Photo Essay: Montana Meat Producers Carve Their Own Paths | Civil Eats

Photo Essay: Montana Meat Producers Carve Their Own Paths

An inside look at young producers who are starting businesses, exploring alternative models, and feeding their communities in the face of ongoing meat market consolidation. 

“During the pandemic we noticed a massive uptick in demand and that definitely has continued to some extent,” said Kira Jarosz, co-owner of Black Dog Farm in Livingston, Montana. Local chicken options are few and far between in the state. With low supply and high demand, Jarosz consistently sells out of pasture-raised and farm-slaughtered chickens each week. (Photo credit: Anthony Pavkovich)

For Black Dog Farm in Livingston, Montana, the early COVID lockdowns were a boon for business.

“It’s undeniable that the pandemic had a huge positive effect on our business,” said co-owner Kira Jarosz. “We’re out of chicken every week.”

Over the last three years, Jarosz and her husband Tim Anthony have seen a massive uptick in demand for their locally raised chicken and pork. Last year, they ran out of retail chicken by December and had a gap of six months before their first slaughter date in June.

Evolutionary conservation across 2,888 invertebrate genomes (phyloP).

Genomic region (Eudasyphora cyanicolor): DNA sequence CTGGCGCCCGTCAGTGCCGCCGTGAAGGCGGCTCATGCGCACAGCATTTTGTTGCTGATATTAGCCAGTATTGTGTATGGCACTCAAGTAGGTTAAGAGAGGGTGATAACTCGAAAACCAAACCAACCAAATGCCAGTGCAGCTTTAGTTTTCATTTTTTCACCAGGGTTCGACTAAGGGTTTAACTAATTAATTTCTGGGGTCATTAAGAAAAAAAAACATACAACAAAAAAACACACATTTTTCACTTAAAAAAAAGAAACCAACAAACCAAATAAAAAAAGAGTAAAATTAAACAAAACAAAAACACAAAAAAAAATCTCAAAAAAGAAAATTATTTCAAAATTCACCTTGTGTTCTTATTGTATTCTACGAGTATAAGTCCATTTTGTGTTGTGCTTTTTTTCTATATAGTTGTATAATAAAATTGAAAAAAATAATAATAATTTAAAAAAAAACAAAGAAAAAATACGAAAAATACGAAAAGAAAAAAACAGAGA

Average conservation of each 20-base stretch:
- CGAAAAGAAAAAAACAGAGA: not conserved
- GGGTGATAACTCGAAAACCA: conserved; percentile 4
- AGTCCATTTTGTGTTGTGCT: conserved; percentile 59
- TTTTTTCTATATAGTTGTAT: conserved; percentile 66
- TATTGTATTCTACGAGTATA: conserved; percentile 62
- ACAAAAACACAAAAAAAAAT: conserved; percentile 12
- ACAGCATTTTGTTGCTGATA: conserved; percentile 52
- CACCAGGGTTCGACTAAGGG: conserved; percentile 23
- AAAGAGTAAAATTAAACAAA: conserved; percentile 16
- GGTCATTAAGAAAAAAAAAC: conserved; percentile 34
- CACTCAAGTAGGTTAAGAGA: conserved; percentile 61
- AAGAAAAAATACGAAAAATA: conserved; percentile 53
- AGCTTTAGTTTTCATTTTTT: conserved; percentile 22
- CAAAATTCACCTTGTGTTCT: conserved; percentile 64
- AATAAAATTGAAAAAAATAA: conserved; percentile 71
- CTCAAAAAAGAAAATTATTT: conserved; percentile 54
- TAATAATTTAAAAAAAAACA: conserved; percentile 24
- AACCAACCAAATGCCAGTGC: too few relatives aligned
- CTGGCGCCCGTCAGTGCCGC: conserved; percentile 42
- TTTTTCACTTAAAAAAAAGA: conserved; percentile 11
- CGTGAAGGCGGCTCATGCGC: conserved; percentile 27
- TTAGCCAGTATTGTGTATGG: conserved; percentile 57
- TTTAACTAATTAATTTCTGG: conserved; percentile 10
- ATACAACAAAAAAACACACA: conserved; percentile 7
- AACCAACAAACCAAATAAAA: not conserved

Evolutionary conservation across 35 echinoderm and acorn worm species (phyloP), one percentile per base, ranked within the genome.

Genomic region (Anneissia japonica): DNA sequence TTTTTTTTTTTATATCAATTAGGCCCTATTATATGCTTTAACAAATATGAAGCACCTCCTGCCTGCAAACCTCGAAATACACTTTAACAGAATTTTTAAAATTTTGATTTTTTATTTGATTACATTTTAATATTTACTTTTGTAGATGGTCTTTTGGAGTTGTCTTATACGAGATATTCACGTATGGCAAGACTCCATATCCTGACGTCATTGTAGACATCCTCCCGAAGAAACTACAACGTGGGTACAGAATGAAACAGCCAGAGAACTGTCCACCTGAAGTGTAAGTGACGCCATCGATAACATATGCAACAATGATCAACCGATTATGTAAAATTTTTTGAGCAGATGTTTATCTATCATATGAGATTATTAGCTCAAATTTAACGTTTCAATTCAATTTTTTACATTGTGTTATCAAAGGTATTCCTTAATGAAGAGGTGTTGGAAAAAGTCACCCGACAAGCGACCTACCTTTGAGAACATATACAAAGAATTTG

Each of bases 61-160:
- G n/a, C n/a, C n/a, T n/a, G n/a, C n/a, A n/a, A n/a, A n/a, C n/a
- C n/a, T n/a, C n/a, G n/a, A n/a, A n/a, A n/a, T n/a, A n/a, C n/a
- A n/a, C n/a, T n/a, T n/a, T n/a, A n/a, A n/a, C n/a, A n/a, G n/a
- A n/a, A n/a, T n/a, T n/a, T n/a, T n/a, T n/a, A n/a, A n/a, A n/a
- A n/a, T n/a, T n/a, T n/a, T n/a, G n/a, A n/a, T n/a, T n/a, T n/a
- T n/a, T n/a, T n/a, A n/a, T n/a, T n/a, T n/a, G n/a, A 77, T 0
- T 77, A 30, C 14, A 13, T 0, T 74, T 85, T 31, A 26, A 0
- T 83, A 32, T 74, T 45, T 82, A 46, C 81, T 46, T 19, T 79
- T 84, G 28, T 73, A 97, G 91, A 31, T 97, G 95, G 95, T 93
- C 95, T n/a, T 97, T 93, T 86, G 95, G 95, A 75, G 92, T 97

“I think the increased interest had already started, but the pandemic put fuel on the fire,” said Matt Skoglund, owner of North Bridger Bison in Wilsall, Montana. Skoglund harvested nearly a bison a week out in his pastures last year to meet consumer demand. (Photo credit: Anthony Pavkovich)

Despite the state’s $4 billion-plus agricultural economy, only 3 percent of the food Montanans eat is produced there, down from 70 percent in the 1950s, according to a 2022 report from Highland Economics. Operating within an increasingly consolidated and globalized market, most of Montana’s commodity crops—beef, wheat, barley, safflower, lentils, and chickpeas—get exported out of state.

Producers like Jarosz are working hard to change this figure by raising, slaughtering, and marketing their own meat. At the same time, they are bringing transparency to how meat is raised and brought to dinner tables throughout Montana.